I also like to get people involved. Democratize it when possible, within a structured framework. I once did a performance at Automata called “Song of Yourselves” which was essentially a one-man show involving poetry, folk/noise music, and performance pieces. A few times throughout the show, I’d have contextually appropriate karaoke. Audience members were given a very limited list of song selections to sing at the start of the show, then at some point, let’s say after I had been wearing a Clint Eastwood mask and reciting his speech from the 2012 Republican National Convention, I’d switch gears, pick up a little scrap of paper and say “Let’s have Sarah come up here.” Then Sarah would havedto sing “Everybody Wants To Rule The World.”

Another performance, entitled “Fright Privilege,” took place on Halloween. The concept was that it was an Open (Haunted) House, where you were being taken through this environment of gentrification nightmares by a real estate agent. Instead of sticking your hand in a bowl of fake eyeballs, you got yelled at by an ear of Genetically Modified Corn, or you encountered The Ghost of the American Dream (which was just a wooden cutout of a ghost with a suburban house and a car for a face). Over the course of the performance, someone on the tour group disappeared, only to re-emerge later as The Ghost of the White Demographic Majority, wearing a sheet and a giant, pointed mask. This was in 2015. It was more humorous than scary, but it tapped into some of the evil that would later consume us all.

I’ve had people tell me it took them a good long while during a performance before they were confident I had any control over what I was doing. I actually like that. Like when you’re sixteen, and you’re watching your friends’ band play. “Are they going to make it through this song?” I like to expand things to the brink of my ability to pull them off, and then hopefully make it by the skin of my teeth.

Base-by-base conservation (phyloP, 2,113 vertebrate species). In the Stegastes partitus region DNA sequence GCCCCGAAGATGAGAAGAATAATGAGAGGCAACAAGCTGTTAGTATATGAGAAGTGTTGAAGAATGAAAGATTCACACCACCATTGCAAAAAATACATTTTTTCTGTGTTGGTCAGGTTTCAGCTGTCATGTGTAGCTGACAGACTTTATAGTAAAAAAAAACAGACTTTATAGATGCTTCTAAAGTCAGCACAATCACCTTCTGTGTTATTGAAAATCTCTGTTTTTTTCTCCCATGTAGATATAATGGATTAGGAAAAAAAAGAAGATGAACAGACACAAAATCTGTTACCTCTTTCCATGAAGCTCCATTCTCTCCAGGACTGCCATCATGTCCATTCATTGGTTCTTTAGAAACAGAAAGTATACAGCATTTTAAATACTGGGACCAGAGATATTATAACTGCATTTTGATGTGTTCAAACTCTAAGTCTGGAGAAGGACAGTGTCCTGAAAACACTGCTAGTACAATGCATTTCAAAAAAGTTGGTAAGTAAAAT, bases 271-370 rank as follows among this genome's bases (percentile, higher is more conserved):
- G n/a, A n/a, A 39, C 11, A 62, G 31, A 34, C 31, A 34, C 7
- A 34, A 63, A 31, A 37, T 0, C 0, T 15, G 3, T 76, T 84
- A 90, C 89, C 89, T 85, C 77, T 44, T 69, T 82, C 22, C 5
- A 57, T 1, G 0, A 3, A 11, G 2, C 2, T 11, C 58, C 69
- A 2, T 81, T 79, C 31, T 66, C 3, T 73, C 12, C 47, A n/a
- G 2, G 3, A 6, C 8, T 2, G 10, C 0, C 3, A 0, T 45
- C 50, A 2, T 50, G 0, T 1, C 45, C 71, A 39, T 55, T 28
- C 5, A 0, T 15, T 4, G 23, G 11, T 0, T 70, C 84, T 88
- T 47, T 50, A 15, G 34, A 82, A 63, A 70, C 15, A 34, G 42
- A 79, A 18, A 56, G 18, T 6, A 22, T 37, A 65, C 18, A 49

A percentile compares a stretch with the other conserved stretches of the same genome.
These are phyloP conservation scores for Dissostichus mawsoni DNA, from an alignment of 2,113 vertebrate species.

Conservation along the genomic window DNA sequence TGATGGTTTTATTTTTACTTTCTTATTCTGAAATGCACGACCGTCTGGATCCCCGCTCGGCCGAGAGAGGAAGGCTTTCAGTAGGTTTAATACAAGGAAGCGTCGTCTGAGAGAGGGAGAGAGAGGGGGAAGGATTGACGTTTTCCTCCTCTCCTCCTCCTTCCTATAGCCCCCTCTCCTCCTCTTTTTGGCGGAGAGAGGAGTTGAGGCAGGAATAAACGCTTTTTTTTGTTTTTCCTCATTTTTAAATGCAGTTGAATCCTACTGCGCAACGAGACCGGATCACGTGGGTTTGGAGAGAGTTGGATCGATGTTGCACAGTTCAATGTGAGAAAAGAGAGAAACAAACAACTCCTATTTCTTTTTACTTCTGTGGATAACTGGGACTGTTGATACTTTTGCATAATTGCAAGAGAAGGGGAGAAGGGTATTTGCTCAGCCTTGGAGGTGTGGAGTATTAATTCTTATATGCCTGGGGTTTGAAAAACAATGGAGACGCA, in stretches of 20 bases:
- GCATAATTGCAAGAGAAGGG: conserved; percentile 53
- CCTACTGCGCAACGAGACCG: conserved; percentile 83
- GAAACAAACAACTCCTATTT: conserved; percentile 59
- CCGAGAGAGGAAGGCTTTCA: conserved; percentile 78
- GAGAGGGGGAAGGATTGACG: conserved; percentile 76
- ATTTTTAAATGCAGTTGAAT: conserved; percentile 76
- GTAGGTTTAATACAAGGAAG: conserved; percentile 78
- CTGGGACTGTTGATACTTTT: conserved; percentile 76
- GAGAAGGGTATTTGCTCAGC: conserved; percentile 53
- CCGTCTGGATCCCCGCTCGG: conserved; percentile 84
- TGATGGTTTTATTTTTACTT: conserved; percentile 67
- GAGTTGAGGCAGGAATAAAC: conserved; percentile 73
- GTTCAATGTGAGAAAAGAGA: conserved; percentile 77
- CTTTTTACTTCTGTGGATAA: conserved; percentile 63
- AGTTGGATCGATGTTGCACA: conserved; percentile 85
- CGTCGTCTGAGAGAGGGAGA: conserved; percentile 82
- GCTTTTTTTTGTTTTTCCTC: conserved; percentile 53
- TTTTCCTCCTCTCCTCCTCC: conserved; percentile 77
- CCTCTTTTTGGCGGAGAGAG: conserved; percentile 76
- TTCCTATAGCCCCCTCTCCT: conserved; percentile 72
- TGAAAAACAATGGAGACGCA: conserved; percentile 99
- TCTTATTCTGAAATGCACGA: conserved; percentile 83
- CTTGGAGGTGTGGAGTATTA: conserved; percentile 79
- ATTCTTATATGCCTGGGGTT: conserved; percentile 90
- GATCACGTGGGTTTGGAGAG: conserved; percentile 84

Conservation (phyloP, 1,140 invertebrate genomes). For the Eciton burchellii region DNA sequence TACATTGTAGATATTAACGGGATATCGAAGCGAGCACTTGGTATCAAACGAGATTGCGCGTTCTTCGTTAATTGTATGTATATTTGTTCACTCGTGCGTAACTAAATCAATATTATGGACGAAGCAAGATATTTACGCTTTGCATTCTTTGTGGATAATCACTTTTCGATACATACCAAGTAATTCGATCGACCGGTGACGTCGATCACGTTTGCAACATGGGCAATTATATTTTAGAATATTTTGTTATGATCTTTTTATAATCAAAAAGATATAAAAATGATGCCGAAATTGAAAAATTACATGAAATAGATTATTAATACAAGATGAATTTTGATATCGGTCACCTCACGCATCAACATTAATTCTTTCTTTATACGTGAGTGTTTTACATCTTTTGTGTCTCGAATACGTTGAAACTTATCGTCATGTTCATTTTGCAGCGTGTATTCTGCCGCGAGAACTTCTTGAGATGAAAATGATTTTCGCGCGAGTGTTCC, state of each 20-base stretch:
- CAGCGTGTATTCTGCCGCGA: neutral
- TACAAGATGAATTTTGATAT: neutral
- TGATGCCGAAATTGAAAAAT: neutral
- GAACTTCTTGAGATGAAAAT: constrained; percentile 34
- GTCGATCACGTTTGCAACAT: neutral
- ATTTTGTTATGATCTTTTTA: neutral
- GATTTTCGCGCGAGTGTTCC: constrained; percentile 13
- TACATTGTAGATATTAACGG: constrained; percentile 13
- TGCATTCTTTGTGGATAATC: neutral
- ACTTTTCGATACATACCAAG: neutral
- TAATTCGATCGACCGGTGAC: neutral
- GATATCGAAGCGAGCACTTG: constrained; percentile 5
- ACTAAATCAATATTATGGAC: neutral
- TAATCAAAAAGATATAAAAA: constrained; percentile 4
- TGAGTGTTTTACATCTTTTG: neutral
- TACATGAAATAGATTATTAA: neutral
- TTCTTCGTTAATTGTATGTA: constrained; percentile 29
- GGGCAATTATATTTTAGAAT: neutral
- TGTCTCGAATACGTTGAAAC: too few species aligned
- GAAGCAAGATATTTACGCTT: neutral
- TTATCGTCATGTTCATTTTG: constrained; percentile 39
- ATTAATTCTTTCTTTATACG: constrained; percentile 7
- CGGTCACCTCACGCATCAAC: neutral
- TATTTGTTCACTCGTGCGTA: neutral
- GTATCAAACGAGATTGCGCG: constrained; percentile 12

As an artist, how do you define success and what quality or characteristic do you feel is essential to success as an artist?
Success, to me, is when something I make stands on its own and upwards of ten people indicate they appreciate it for its own sake. That’s an achievement!

As far as art practice goes, I believe you absolutely must enjoy what you’re doing. At the baseline, producing art needs to be its own reward, and everything else is a bonus. It’s too difficult to pursue an art practice that isn’t personally fulfilling because moments of external validation are few and far between. If you’re going to do something you don’t enjoy, you should do it for money, and art is not a good way to make money. You have to love making art in spite of all the ways it will screw up your life.

I work at an art school, and a graduating student once asked me if I had any advice. All I had to say was, “Try and make at least one thing a year.” That doesn’t sound like a lot, but it is. You’ve just gotta keep a toe in there. Remaining a part of the creative community in any capacity is a beautiful thing. There are a lot of ways people get discouraged from pursuing art so it can be difficult to keep up with it, but to me, it’s very rewarding. Just getting out there and doing weird things with your friends and meeting new weirdos in the process, you just feel like “I Am Doing Something Interesting.” What’s better than that?

How or where can people see your work? How can people support your work?
I show intermittently in different alternative venues around Los Angeles. The easiest thing to do is visit my website,, I use the blog to announce shows I’m in, and there are images, videos, illustrations, and writing all cataloged there. I’m planning on releasing some music and audio pieces soon, and will make the announcement, with all the links and info, on my website.

Other than that, people can support my work by following me on Instagram at @johnhoganstudio, purchasing, rating and reviewing albums by The Tokeleys or Ponce De Leon on iTunes and Amazon, following The Tokeleys and Ponce De Leon on Spotify, and following me on Vimeo ( and Soundcloud (

Contact Info:

Image Credit:
John w/ balloons in tree by Christina Ondrus.
John in blonde wig by David Reich.